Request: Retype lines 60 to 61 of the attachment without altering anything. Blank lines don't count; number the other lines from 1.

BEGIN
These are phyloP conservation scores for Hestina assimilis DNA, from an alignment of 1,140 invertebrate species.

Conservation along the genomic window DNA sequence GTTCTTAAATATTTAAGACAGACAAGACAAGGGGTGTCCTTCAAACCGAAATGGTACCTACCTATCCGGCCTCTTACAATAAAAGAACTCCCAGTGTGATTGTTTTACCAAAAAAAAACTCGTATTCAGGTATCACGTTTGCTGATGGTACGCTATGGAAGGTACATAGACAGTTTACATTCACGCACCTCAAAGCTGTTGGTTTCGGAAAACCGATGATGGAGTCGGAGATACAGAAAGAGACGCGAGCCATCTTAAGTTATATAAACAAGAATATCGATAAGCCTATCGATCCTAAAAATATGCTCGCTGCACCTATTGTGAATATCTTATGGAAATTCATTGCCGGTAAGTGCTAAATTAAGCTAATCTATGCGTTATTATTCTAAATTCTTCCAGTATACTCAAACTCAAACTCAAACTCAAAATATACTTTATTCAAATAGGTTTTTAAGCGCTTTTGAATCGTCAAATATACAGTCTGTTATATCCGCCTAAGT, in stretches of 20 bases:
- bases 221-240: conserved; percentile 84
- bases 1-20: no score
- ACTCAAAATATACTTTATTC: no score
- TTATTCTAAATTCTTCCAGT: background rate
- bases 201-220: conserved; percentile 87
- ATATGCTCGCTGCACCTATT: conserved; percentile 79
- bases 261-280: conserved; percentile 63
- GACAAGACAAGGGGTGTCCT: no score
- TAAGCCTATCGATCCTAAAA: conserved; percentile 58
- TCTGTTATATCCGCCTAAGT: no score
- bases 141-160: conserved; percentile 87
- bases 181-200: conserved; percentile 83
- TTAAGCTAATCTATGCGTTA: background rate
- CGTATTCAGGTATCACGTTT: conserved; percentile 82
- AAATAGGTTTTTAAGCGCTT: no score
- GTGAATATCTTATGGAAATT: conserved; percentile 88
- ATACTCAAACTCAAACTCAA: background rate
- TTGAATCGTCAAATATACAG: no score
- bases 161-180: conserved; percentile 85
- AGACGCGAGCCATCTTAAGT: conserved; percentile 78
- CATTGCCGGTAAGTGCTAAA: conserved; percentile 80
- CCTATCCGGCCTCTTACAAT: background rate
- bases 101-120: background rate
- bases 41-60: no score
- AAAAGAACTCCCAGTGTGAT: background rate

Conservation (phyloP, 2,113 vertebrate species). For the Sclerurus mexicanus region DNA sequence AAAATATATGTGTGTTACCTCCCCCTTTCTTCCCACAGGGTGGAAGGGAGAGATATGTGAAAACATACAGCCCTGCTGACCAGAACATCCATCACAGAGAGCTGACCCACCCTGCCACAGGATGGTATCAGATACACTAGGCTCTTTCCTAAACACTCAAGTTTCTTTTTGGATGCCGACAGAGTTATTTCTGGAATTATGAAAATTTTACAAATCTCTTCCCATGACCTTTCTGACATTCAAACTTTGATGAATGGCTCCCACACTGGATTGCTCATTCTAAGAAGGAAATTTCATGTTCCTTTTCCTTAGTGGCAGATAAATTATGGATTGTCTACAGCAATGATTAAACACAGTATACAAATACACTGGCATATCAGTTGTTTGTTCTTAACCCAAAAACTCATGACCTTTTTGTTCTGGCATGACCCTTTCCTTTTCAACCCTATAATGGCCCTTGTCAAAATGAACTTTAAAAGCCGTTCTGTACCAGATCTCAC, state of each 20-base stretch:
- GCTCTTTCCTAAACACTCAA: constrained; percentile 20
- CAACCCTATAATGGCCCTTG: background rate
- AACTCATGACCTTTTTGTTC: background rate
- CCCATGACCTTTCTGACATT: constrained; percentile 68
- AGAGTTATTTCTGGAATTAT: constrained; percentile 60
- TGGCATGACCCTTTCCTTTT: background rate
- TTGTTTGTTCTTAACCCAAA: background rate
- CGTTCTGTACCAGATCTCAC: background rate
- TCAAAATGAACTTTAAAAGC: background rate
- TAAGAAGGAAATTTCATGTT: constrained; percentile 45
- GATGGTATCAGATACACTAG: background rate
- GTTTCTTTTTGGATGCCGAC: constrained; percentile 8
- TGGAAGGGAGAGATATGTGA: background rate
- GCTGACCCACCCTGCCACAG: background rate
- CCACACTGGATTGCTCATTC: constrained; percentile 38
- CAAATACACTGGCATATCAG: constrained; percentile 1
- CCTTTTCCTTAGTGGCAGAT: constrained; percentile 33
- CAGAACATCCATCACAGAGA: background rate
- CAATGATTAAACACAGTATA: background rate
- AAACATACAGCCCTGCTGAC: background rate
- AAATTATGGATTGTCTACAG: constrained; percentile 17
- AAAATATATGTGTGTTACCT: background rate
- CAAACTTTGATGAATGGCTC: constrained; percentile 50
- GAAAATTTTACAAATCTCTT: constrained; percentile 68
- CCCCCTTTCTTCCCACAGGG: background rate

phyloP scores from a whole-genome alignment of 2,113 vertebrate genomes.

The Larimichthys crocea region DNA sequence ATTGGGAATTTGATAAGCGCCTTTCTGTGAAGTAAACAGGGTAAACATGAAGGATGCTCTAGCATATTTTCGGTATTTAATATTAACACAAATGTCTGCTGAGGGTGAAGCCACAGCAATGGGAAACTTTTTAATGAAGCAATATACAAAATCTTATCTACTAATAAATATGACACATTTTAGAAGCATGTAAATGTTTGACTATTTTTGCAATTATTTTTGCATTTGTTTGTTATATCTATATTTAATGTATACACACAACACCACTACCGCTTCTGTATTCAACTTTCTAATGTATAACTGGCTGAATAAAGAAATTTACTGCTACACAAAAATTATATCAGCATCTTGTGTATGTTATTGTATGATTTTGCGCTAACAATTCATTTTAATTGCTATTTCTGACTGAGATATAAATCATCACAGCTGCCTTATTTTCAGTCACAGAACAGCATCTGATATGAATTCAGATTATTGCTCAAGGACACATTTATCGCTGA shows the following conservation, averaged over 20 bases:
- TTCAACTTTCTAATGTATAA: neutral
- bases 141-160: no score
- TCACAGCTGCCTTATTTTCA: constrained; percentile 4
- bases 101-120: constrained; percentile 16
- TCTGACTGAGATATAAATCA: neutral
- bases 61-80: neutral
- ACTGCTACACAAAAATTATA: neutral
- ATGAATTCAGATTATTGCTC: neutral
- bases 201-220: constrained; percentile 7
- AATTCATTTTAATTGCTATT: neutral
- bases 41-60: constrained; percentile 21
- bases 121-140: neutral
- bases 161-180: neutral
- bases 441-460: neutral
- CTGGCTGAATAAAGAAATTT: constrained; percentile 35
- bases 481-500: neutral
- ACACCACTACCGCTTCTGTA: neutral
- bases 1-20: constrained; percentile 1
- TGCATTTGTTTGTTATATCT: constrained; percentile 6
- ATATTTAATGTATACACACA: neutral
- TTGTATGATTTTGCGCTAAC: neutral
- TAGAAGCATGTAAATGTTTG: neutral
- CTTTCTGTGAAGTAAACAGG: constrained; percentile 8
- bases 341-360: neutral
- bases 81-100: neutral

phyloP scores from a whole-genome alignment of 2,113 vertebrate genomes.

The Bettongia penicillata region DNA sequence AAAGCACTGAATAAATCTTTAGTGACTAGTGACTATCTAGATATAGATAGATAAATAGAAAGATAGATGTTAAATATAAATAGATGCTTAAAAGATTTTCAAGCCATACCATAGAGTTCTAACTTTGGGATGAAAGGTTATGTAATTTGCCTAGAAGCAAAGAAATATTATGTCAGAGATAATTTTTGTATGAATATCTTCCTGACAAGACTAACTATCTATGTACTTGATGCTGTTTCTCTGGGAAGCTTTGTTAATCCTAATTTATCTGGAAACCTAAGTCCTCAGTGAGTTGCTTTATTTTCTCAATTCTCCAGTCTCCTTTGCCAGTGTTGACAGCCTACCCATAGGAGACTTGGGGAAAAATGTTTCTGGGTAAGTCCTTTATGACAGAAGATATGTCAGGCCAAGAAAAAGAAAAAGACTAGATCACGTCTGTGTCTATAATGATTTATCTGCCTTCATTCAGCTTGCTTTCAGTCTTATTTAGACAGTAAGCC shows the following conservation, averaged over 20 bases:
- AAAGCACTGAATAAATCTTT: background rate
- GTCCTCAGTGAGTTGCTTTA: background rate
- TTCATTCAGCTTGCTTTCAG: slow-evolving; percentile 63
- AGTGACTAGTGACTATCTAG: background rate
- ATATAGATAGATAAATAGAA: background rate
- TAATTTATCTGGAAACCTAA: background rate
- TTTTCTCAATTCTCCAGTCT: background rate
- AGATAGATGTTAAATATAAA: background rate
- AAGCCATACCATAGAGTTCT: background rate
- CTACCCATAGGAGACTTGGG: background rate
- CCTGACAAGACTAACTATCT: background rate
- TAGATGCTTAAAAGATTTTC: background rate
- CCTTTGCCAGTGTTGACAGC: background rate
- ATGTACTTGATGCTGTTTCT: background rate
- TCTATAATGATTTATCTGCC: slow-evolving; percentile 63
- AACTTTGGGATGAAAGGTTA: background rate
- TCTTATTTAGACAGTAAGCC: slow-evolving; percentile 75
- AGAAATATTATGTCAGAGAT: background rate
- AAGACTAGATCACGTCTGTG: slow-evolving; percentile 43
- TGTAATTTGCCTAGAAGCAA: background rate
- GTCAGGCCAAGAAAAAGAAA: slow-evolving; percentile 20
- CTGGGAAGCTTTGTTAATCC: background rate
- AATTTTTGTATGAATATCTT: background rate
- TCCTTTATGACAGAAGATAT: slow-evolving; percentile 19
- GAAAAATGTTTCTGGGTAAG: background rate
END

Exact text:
- TCTGACTGAGATATAAATCA: neutral
- bases 61-80: neutral